The Strange Rationale of Intel Codenames
Posted on November 21, 2023
While official Intel processor names are humdrum and boring (i7, i9, etc.), the unofficial codenames used by the company are rather unique. From lakes to cities, landmarks to rivers, Intel has taken inspiration from many places.
Let’s take a look at how these codenames have evolved over the years.
What is an Intel Codename?
Official names of tech products tend to have serialized names following a very specific formula. Intel processors, for example, carry names like “11th Gen i5 processor”.
The advantage of such names is that they quickly convey the product’s placement in the company’s lineup, which is essential to let customers navigate a market filled with competing products with incremental features. But what about the names of products that are still under development, and may or may not be released officially?
For that, we have codenames. Codenames are basically unofficial names to be used internally in a company since you cannot keep referring to a WIP project as that project indefinitely.
These names are usually phased out after the official release of the product, but occasionally some names are incorporated right into the marketing as well, as Intel has occasionally done before.
Does Every CPU Get an Intel Codename?
Of course, not every single chip of a series gets a separate codename. As all these processors are usually just variations of the same base architecture, it is only these fundamental technologies that merit a codename.
We say technologies because Intel does not make processor architectures alone. It also develops chipsets, motherboards, and platforms (a combination of a chipset with a CPU).
Occasionally it also develops experimental processors not meant for public release. Each of these projects is christened with a unique codename while under development, drumming up interest both outside and inside the company.
How Intel Comes Up With Codenames
At first glance, Intel’s codenames can appear to be random, but they are not entirely so. There is some logic behind the naming scheme, even if it is not as rigid as official processor names.
Simply put, Intel codenames are derived from the names of geographical landmarks found around the country. These can be lakes, rivers, cities, or even mountains.
This gives us names like Shelton (after a city in Mason County, Washington), Potomac (a river that flows through West Virginia), and of course, the infamous lakes like Coffee, Eagle, or Kaby, which come from actual lakes found in North America.
A rare few names come from Israel as well, christened by the Intel dev team based there. This includes processors like Dimona (named after a city in the Negev desert) and Merom (a lake in Hula Valley), as well as architecture names like Gesher (Hebrew for bridge) and Yonah (dove in Hebrew).
A Shift in the Naming Paradigm
Originally the Intel codenames – like any codenames in the tech industry – were meant to be just internal names used by the engineers. But over time the codenames came to be used throughout the lifetime of the product, from demos to even the final marketing.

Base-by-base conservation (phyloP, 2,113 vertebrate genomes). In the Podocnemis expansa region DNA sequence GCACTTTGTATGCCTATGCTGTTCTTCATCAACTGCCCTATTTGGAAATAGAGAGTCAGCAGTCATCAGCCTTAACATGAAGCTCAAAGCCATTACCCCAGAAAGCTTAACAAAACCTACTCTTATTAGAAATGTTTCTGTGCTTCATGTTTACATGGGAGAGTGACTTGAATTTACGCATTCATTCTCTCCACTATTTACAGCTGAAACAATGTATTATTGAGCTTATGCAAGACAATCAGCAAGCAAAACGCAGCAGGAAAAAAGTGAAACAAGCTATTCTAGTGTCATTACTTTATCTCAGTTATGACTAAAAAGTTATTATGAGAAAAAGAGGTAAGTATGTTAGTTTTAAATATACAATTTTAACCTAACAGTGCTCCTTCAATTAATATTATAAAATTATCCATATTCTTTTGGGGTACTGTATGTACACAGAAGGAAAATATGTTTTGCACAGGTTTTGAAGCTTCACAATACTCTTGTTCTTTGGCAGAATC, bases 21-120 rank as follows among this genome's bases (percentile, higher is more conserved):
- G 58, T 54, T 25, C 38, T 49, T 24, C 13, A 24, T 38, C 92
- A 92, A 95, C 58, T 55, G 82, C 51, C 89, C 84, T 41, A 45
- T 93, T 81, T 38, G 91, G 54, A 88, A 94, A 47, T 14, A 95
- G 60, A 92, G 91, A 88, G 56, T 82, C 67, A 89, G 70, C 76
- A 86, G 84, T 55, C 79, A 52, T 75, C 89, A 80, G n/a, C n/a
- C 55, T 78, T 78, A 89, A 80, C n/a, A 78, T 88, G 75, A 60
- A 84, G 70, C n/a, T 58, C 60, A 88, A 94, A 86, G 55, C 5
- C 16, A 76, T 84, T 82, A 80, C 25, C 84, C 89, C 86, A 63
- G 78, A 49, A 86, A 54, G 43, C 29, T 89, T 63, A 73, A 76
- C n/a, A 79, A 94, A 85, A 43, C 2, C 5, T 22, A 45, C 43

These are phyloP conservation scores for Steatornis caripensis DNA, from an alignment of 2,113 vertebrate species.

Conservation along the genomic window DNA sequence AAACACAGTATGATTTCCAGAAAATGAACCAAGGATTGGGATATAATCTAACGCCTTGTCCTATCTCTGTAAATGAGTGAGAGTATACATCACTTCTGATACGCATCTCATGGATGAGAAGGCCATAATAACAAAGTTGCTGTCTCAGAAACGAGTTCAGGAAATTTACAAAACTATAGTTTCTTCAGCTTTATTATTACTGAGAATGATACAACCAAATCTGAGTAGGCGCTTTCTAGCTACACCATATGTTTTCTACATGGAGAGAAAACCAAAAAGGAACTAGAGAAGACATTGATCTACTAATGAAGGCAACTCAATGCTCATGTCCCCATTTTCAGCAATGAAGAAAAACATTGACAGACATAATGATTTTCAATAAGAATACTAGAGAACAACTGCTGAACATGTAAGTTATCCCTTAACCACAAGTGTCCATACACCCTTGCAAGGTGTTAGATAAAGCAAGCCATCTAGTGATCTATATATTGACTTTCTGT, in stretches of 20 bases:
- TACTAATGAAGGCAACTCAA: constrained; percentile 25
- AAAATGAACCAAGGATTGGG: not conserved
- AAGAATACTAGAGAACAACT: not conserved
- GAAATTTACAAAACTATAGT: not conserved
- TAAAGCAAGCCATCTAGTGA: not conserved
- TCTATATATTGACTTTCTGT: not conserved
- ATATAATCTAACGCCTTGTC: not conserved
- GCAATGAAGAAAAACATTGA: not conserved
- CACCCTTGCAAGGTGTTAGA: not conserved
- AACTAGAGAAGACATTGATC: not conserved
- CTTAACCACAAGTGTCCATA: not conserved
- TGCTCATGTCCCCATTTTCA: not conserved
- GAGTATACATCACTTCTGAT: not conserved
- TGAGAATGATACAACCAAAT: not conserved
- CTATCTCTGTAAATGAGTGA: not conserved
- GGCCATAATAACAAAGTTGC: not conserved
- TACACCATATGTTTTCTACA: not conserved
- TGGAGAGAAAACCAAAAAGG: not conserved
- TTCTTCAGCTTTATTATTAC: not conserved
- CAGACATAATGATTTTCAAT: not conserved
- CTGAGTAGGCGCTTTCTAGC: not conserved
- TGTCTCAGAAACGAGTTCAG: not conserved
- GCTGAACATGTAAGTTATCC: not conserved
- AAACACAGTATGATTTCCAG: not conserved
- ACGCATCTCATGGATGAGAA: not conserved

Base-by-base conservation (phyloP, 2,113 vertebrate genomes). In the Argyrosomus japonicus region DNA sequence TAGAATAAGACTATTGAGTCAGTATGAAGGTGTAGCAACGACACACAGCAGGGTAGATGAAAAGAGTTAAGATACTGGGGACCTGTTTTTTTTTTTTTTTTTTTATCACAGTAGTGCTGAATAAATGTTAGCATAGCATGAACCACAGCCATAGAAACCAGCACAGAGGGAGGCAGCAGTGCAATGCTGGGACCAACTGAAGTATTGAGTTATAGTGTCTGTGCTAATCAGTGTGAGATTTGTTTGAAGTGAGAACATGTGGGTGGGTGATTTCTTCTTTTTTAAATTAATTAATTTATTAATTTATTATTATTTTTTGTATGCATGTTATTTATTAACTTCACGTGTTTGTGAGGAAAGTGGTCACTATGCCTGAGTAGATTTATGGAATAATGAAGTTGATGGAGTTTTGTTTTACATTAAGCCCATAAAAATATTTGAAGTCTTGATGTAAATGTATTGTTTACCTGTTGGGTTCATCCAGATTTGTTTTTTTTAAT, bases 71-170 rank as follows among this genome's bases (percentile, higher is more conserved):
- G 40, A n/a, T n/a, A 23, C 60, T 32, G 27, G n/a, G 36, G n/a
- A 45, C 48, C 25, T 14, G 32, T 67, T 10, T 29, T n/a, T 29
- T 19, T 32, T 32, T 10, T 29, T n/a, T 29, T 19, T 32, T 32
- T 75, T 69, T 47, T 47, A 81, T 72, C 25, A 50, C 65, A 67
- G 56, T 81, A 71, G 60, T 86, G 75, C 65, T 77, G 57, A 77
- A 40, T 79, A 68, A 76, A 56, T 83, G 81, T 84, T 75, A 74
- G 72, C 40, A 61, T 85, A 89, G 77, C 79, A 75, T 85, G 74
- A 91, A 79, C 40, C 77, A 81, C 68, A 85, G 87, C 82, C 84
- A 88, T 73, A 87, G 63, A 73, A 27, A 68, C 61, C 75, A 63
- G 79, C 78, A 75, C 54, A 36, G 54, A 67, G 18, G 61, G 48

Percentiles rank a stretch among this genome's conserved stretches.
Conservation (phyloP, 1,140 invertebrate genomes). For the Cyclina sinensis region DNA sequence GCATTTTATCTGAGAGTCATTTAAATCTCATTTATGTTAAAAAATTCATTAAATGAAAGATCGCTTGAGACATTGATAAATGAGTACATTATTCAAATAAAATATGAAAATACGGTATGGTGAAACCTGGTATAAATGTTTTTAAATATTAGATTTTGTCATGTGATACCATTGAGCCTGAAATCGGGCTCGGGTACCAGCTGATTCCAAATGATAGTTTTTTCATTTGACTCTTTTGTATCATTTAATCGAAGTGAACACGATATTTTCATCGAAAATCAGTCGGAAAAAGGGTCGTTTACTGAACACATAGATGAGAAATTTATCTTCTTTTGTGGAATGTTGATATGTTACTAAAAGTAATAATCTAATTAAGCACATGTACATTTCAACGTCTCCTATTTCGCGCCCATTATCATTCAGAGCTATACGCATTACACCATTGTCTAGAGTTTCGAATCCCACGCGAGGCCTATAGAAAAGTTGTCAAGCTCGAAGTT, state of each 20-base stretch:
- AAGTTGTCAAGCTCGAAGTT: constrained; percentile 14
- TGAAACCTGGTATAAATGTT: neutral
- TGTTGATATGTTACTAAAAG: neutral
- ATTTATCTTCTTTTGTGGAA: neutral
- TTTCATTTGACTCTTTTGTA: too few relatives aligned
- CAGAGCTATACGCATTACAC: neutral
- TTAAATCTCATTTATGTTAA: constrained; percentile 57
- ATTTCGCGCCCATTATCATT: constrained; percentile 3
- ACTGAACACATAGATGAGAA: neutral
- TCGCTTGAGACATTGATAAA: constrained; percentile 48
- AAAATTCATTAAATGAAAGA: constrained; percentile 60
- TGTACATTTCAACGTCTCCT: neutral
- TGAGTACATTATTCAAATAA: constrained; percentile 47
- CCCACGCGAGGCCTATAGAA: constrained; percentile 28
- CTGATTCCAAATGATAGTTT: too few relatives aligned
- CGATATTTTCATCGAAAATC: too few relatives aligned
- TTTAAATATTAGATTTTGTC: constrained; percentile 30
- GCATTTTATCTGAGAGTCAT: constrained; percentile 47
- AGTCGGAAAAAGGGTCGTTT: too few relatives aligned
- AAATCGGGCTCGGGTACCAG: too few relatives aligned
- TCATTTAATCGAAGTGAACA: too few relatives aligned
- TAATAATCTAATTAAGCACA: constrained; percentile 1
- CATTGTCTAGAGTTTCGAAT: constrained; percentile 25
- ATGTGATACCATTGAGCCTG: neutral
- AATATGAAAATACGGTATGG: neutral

As a result, instead of just going for any random name without rhyme or reason, Intel had to nail down some basic structure. CPU architecture names, for example, exclusively use “Lake” names now.
Similarly, every class of components borrows its name from a fixed geographical feature, be it mountains, cities, or rivers. The exact specifics are still kept under wraps, however, since Intel wants to preserve a level of secrecy with its codenames.
Apart from making it easier for engineers to communicate about a project under development, codenames are also designated to keep their capabilities a secret. This is because while an incremental official name gives away its exact position in the lineup, a codename reveals nothing.
But why the need for secrecy?
The semiconductor business is very competitive, fought on very technical parameters like speed and processing power. As such, any company coming out with an obviously better architecture gains a significant advantage, as long as it is not replicated by their competitors.
This is why Intel tries very hard to keep the details of its processors a secret until they are already hitting the shelves. A codename keeps their opponents guessing, while also driving up interest in the public for what the new technology might have in store.
So Are We Still Going to See Intel Codenames?
While Intel has moved toward adopting many of its codenames as a part of the final branding (Coffee Lake, Rocket Lake, etc.), codenames themselves are here to stay.
Apart from safeguarding company secrets and giving developers a name to reference the project by, these codenames have also caught up in the public imagination. Unsurprisingly, the media is quicker to pick up a catchy name like Comet Lake than a numerical designation that doesn’t mean anything.